Reviews / Andreas Schminck und Dorotei Getov. Repertorium der Handschriften des byzantinischen Rechts. Teil II. Die Handschriften des kirchlichen Rechts I (Nr. 328–427). Frankfurt a. Main: Löwenklau-Gesellschaft, 2010, XXVI+297 S. (Forschungen zur byzantinischen Rechtsgeschichte. Band 28).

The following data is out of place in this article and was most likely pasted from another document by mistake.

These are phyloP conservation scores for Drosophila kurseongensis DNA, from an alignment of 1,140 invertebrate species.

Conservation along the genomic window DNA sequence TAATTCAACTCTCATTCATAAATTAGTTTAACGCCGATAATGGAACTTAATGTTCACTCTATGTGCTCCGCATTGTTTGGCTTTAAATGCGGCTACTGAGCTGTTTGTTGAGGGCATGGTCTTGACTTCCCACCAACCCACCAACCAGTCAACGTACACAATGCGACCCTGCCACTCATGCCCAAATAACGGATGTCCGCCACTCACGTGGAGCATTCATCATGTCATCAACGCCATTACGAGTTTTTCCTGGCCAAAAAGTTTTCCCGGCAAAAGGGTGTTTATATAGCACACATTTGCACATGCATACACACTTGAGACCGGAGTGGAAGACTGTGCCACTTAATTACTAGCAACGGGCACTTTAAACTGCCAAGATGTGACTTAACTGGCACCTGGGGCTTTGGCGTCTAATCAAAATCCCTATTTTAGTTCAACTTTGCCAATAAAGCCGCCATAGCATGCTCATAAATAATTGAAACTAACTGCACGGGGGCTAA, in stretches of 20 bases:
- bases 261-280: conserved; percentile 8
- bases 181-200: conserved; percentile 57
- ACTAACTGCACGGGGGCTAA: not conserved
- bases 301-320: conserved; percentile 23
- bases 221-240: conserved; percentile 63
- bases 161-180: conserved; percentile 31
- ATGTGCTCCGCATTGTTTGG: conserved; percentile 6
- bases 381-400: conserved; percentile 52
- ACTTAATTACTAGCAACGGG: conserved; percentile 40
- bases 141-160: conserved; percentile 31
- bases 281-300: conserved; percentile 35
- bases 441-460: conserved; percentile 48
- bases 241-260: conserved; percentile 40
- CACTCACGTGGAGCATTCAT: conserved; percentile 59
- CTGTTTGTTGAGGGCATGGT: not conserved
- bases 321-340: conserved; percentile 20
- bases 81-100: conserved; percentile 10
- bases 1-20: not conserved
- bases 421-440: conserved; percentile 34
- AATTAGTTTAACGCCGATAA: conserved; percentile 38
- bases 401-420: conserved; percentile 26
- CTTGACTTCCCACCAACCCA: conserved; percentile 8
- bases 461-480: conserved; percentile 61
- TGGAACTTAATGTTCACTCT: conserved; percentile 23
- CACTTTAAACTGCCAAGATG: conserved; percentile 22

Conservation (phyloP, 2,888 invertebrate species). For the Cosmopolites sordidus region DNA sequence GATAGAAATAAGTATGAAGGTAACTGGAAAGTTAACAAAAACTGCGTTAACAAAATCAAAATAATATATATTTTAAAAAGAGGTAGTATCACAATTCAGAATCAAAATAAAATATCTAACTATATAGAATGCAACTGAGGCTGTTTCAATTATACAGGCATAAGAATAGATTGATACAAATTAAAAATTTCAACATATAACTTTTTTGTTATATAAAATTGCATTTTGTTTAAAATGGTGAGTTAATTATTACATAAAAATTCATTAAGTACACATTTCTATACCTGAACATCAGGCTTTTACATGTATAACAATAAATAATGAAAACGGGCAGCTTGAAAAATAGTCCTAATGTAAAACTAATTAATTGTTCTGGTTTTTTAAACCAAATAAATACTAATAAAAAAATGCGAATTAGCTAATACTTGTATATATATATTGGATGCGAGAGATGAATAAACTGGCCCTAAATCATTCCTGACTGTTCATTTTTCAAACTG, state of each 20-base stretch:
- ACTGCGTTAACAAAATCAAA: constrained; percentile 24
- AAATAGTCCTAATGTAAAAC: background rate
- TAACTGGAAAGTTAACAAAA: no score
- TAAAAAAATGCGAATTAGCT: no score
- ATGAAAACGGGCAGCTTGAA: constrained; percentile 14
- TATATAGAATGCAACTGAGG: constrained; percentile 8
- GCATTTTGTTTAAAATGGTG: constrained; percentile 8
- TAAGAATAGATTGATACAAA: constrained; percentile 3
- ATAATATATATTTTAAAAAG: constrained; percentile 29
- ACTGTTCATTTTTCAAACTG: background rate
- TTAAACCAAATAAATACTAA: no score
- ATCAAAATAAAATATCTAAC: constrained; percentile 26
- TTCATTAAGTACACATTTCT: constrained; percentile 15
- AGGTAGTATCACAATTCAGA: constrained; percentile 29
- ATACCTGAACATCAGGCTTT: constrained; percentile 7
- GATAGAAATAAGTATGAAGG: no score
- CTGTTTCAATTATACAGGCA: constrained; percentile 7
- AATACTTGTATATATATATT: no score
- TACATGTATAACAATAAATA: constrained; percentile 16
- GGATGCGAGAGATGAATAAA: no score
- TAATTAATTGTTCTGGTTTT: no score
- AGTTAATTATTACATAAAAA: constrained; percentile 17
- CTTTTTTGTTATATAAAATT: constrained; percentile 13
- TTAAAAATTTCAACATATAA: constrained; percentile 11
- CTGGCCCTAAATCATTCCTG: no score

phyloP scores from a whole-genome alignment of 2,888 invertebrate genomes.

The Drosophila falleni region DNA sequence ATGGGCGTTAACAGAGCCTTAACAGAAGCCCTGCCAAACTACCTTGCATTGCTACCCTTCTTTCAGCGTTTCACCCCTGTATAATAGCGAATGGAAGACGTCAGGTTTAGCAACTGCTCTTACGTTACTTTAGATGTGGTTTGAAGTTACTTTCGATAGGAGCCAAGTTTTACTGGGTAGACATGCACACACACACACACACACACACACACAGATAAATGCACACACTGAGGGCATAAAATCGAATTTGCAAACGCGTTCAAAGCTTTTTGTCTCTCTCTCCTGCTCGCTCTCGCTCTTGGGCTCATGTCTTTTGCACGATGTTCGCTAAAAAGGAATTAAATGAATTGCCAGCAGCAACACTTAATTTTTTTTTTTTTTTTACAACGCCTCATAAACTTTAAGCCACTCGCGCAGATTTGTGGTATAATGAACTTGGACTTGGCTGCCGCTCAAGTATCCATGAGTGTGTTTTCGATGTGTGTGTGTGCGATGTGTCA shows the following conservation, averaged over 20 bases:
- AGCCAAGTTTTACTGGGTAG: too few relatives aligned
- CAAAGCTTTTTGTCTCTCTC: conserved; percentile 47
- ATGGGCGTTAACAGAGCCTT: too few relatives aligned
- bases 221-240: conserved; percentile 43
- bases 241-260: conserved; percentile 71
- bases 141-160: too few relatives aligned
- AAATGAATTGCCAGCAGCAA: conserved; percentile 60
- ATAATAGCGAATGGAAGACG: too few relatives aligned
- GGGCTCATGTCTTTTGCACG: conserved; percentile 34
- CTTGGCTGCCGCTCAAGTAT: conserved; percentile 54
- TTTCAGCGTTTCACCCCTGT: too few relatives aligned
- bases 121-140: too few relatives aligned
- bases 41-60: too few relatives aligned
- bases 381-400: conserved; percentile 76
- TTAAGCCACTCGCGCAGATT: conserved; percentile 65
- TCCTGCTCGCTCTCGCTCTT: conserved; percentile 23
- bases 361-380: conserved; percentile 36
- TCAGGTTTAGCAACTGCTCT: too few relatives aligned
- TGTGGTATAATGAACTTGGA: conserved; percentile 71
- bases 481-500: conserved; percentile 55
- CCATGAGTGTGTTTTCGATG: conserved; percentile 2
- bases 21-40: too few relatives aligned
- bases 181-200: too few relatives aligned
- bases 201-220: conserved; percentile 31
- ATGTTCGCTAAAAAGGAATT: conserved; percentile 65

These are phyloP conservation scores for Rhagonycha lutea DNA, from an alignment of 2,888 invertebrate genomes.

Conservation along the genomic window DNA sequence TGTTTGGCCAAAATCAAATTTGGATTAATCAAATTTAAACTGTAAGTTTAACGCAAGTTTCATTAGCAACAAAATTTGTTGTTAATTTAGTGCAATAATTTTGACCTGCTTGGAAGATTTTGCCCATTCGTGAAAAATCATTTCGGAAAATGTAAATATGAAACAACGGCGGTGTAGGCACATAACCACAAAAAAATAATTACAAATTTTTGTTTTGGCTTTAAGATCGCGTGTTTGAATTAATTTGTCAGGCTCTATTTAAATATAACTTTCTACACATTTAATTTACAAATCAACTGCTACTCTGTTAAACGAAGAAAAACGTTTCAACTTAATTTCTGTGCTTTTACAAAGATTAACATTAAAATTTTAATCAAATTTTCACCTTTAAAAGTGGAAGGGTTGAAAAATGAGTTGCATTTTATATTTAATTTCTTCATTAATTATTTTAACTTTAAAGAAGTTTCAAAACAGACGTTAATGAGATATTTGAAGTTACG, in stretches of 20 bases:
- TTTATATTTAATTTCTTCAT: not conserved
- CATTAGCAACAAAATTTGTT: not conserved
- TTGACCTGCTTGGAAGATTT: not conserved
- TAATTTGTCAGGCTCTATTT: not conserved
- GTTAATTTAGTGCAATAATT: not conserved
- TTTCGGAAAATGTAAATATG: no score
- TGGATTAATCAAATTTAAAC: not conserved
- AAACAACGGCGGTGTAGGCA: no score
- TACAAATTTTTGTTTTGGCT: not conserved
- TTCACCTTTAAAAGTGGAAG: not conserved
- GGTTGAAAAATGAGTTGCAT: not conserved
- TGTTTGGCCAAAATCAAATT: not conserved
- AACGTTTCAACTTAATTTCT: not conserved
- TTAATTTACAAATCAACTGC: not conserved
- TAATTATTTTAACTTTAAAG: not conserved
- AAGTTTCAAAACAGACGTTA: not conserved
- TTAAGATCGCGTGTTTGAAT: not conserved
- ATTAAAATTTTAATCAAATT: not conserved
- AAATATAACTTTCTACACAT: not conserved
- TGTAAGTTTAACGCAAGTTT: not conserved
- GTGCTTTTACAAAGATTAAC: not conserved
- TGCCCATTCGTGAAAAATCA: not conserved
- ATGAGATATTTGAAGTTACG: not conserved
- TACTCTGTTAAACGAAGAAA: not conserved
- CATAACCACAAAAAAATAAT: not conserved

The study is aimed at a specific moment from the Bulgarian history – the time from the Christianization (864) to the invasion of East Bulgaria by the emperor John Cimishiy (971). This period of the Bulgarian history gives the possibility to examine the phases of formation of a new cultural and political model in a newly converted to Christianity state: the Foundation of a state of an imperial type, which happens in almost all orthodox states, building their identity under the influence of Constantinople. Object of study are the following legislative monuments: The Law to judge people, The Code of church laws of XIV Titul, Eclogue, The Prohiron and the Agriculture law. The study poses two accents: 1. Sources and content of the canonic and judicial collections. The first group of problems the topic poses is connected with the clarification of the question of which judicial monuments existed in early medieval Bulgaria, entirely or their separate parts; what are their textological interrelations towards their Greek prototypes. 2. Meaning of the judicial monuments. In the First Bulgarian kingdom the translated Byzantine legislative monuments first of all play the part of a cultural (literary) testament and secondly, of real legislative acts. On the basis of the content of the juridical literature, in the article an attempt is made to clarify to what degree and how the Byzantine ideological and cultural models are copied and transformed with the purpose of: 1) accepting the newly converted to Christianity Bulgarian state within the framework of the Christian community; 2) the building, on the basis of Christianity, of a new concept of a state, nation and a ruler; 3) the regulation of the relations between the state (the ruler) and the Church.